• Exotic Feathers (or lack thereof):

I’m a sucker for those exotic-looking birds such as the fluffy, feather-footed Cochin and the goofy, poof-topped Polish. I usually have a few of these in my flock even though they are not the most productive layers, simply because they are so fun to look at! On the other end of the spectrum, I have friends who love the Naked Necks because they are exotic in their own bare-necked way.

  • Pint-Sized:

For some kids when considering the best show chickens, size is of the essence. Many Bantam breeds  might not be desirable from an egg-laying perspective, as their eggs are quite small, but are cute and easy to handle. One of the most popular kid-friendly true Bantams is the Silkie, but many other breeds come in standard and Bantam size, too.

  • Good Mothers:

Some 4-H kids might want show chickens that are good at hatching their eggs and will be good mothers for their chicks. Some of the broodier breeds of chickens include Australorps, Brahmas, Chanteclers, Cochins, Dominiques, Dorkings, Orpingtons, and Silkies.

Climate and Housing Concerns:

Do you live in a very cold climate or a hot one? Will your birds be confined to a coop or be free-range? Some breeds are better adapted to these situations than others.

  • Cold Hardy:

For those colder climates, some of the hardier breeds include Ameraucanas, Anconas, Australorps, Chanteclers, Cochins, Orpingtons, and Plymouth Rocks.

  • Heat Tolerant:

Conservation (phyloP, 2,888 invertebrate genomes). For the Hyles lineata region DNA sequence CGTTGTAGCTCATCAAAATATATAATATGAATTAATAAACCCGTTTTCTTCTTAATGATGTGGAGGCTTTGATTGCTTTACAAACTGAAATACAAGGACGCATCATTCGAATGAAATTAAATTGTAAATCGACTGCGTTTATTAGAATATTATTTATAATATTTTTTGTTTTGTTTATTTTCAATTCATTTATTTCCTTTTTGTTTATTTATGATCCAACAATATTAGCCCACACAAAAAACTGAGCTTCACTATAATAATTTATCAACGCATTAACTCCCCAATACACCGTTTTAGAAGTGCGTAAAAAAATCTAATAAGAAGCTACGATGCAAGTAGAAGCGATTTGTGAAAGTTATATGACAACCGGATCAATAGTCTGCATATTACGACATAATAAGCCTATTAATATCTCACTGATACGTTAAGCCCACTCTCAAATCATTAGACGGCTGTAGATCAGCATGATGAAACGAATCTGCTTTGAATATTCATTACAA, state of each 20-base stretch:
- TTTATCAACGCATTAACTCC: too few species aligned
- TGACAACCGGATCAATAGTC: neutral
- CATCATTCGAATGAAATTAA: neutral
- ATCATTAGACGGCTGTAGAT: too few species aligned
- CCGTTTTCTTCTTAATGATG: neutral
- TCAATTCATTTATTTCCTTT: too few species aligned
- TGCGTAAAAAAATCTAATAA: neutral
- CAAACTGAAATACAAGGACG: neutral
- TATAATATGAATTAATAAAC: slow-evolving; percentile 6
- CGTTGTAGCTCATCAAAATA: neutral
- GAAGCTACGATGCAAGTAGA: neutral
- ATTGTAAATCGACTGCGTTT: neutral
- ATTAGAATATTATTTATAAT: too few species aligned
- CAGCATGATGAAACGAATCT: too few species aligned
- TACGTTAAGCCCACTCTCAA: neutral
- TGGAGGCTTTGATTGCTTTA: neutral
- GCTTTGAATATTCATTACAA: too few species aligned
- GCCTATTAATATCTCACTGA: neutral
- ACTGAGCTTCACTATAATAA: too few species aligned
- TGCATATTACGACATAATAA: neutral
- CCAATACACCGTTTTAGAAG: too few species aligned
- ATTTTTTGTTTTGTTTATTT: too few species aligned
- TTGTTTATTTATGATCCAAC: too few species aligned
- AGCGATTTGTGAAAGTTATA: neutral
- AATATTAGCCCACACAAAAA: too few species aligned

If you live in a very hot climate, you might want to consider some of these breeds: Andalusian, Buttercups, Leghorns, Malays, and Minorcas

  • Hardy in Cold and Heat

Some breeds are just hardy in any kind of climate so if you live somewhere with a wide variety of temperatures, these breeds might be right for you: Brahmas, Naked Necks, New Hampshires, Rhode Islands, and Silkies.

  • Well-adapted to Confinement

While all show chickens should have some access to the outdoors and fresh air, a few breeds are better suited for smaller areas of confinement than others, including: Chanteclers, Favorelles, Houdans, and Silkies.

  • Prefer Free-Ranging

These breeds might get restless and nervous in confinement and much prefer the ability to be free-ranged: Anconas, Buttercups, Hamburgs, and Malays

  • Happy Either Way — Confined or Free-Ranging:

If you plan to have a smaller coop and enclosed area but also allow for some free-ranging, these breeds enjoy both lifestyles: Ameraucanas, Australorps, Brahmas, Buckeyes, Cochins, Delawares, Dominiques, Dorkings, Jersey Giants, Lakenvelders, Naked Necks, New Hampshires, Orpingtons, Plymouth Rocks, and Rhode Islands.

One final thing to consider as you choose your breed of 4-H show chicken is which bird you will use for showmanship. This is the part where you show off what you know! Typically you take one bird in and out of a cage in front of a judge, handle and manipulate the bird to show and describe all the body parts, and then answer any questions about poultry that the judge may ask while you stand there holding your bird. Any breed of chicken can be used for 4-H showmanship if they are handled regularly from the very start. Of course, the calmer and more docile breeds may be a little easier to work with, and many kids prefer showing a bantam or a smaller breed for showmanship rather than a Jersey Giant or other large breed as your arms will get quite a workout with these bigger birds. I have known a few kids who loved to show turkeys for 4-H showmanship, though, so really kids should just pick the bird in their coop that they enjoy working with and handling the most!

Photo by Kate Johnson

Kate Johnson is a 4-H leader and Fair Superintendent in Boulder County, Colorado. She lives on a small farm where she raises chickens and occasionally turkeys, along with a host of other critters. To see her animals and learn more about her farm, visit